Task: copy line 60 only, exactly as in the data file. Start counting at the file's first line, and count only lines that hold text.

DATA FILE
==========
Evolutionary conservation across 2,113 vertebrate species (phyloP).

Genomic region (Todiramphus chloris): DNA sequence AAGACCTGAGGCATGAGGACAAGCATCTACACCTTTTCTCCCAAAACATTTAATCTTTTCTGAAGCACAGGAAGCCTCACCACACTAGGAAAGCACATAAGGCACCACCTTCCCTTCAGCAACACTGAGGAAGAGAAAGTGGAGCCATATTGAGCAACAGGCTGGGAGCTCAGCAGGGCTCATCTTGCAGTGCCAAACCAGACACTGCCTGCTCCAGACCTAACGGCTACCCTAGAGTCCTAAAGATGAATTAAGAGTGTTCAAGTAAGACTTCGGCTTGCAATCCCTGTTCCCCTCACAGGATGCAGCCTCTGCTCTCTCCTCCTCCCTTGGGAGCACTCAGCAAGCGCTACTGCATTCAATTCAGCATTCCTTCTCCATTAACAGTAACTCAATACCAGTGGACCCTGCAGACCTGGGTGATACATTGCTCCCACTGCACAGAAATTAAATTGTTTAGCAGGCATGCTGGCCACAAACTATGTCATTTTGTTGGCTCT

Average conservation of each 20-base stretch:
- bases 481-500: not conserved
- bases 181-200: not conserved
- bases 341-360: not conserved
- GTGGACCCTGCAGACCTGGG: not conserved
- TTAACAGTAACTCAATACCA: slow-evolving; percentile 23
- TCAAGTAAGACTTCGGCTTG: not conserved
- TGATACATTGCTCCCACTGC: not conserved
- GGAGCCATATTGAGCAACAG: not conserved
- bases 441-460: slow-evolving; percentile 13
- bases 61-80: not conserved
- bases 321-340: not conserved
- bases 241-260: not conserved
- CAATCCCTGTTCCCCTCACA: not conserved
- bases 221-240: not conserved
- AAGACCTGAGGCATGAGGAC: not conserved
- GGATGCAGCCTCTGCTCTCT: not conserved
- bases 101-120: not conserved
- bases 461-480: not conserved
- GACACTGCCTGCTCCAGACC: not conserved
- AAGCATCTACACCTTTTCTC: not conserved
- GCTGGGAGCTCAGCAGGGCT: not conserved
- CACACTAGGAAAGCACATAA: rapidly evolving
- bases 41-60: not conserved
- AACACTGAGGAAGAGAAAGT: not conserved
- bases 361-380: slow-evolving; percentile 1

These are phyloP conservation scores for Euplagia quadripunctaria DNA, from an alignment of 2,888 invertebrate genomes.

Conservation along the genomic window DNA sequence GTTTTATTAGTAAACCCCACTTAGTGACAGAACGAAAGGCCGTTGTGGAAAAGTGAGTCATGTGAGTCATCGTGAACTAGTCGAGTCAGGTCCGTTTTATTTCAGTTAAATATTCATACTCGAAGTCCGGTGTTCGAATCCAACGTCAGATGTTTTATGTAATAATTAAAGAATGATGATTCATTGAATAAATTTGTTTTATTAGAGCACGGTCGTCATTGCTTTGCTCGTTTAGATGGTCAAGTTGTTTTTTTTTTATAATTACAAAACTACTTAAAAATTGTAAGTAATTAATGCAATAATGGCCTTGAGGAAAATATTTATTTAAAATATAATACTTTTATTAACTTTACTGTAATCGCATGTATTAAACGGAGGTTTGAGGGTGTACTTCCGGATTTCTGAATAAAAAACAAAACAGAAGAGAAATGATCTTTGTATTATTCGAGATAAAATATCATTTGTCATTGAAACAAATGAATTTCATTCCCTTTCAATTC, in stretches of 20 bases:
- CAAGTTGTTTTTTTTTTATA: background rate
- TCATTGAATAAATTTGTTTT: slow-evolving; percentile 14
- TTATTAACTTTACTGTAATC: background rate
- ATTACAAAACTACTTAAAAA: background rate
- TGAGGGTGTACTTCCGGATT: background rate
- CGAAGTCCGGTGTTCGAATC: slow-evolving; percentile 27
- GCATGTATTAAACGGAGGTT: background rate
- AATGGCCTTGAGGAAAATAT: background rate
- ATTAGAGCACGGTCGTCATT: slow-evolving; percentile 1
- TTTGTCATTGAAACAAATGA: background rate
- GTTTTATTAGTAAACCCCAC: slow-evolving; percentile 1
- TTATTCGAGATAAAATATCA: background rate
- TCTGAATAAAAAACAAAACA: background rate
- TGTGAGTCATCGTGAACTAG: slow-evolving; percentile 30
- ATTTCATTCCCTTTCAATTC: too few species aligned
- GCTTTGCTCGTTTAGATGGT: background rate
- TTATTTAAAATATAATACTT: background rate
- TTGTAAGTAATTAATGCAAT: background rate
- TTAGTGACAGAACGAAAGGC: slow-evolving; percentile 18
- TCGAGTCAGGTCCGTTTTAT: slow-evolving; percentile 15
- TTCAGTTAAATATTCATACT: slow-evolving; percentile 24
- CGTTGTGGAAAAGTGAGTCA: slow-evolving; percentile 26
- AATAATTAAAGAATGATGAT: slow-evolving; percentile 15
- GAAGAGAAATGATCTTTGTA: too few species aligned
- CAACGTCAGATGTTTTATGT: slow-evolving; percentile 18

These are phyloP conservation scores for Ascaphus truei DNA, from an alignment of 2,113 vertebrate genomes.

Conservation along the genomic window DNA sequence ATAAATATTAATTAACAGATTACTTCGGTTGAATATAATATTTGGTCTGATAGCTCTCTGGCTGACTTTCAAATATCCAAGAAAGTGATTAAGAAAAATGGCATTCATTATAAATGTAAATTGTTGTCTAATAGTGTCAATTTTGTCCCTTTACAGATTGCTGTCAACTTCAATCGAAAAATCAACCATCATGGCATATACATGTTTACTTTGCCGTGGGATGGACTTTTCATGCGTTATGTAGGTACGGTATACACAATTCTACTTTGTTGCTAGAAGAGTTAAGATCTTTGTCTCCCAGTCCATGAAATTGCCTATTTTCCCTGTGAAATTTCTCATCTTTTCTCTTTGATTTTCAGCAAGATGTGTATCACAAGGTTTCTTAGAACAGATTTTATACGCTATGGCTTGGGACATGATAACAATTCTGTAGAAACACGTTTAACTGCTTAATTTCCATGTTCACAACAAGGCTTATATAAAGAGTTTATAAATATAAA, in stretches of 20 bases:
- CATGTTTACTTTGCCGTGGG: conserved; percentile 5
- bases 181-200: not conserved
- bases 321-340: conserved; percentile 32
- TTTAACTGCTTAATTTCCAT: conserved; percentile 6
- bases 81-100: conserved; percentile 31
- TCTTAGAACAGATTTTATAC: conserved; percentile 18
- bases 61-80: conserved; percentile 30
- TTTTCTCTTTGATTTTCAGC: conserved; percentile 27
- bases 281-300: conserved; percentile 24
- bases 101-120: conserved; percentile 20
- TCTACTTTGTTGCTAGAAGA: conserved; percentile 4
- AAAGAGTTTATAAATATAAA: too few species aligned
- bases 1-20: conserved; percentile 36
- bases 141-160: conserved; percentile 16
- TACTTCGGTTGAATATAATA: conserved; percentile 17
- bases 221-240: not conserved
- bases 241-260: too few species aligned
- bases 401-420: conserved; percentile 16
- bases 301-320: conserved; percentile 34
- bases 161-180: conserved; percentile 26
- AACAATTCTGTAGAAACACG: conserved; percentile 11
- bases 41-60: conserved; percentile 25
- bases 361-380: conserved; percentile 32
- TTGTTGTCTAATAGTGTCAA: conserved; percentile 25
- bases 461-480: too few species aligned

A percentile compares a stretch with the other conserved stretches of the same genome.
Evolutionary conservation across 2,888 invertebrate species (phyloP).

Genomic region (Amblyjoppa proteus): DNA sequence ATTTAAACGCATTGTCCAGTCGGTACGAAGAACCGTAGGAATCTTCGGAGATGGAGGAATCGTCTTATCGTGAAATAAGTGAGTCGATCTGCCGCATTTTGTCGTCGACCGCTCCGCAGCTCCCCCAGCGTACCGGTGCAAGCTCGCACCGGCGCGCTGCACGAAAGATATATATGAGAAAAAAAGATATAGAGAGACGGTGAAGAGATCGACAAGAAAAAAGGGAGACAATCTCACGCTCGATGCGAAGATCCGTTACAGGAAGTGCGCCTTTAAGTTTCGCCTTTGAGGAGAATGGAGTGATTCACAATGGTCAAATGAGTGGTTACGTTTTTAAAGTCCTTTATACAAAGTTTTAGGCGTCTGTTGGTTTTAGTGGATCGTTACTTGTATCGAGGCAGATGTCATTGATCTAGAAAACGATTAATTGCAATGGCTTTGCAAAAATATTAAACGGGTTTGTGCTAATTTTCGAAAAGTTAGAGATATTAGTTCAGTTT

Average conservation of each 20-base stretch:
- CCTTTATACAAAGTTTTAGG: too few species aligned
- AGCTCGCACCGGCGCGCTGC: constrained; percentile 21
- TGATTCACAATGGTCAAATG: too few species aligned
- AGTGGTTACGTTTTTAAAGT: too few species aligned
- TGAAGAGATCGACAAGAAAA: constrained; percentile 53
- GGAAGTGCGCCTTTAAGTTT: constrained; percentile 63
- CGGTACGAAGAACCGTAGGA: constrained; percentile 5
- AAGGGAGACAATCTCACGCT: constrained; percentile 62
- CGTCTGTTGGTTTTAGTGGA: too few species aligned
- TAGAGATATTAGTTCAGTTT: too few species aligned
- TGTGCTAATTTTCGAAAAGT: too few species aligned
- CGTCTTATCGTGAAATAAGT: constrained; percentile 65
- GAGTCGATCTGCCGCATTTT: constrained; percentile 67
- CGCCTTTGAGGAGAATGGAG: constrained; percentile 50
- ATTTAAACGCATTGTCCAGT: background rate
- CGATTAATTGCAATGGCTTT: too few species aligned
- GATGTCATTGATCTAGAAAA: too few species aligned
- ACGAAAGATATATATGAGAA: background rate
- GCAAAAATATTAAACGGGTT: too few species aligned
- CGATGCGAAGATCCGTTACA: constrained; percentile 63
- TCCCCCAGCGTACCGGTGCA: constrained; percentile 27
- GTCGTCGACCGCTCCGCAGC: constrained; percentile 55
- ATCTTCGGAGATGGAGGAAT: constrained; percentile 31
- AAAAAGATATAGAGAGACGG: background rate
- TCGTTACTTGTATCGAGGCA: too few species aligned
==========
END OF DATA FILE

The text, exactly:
- bases 321-340: conserved; percentile 32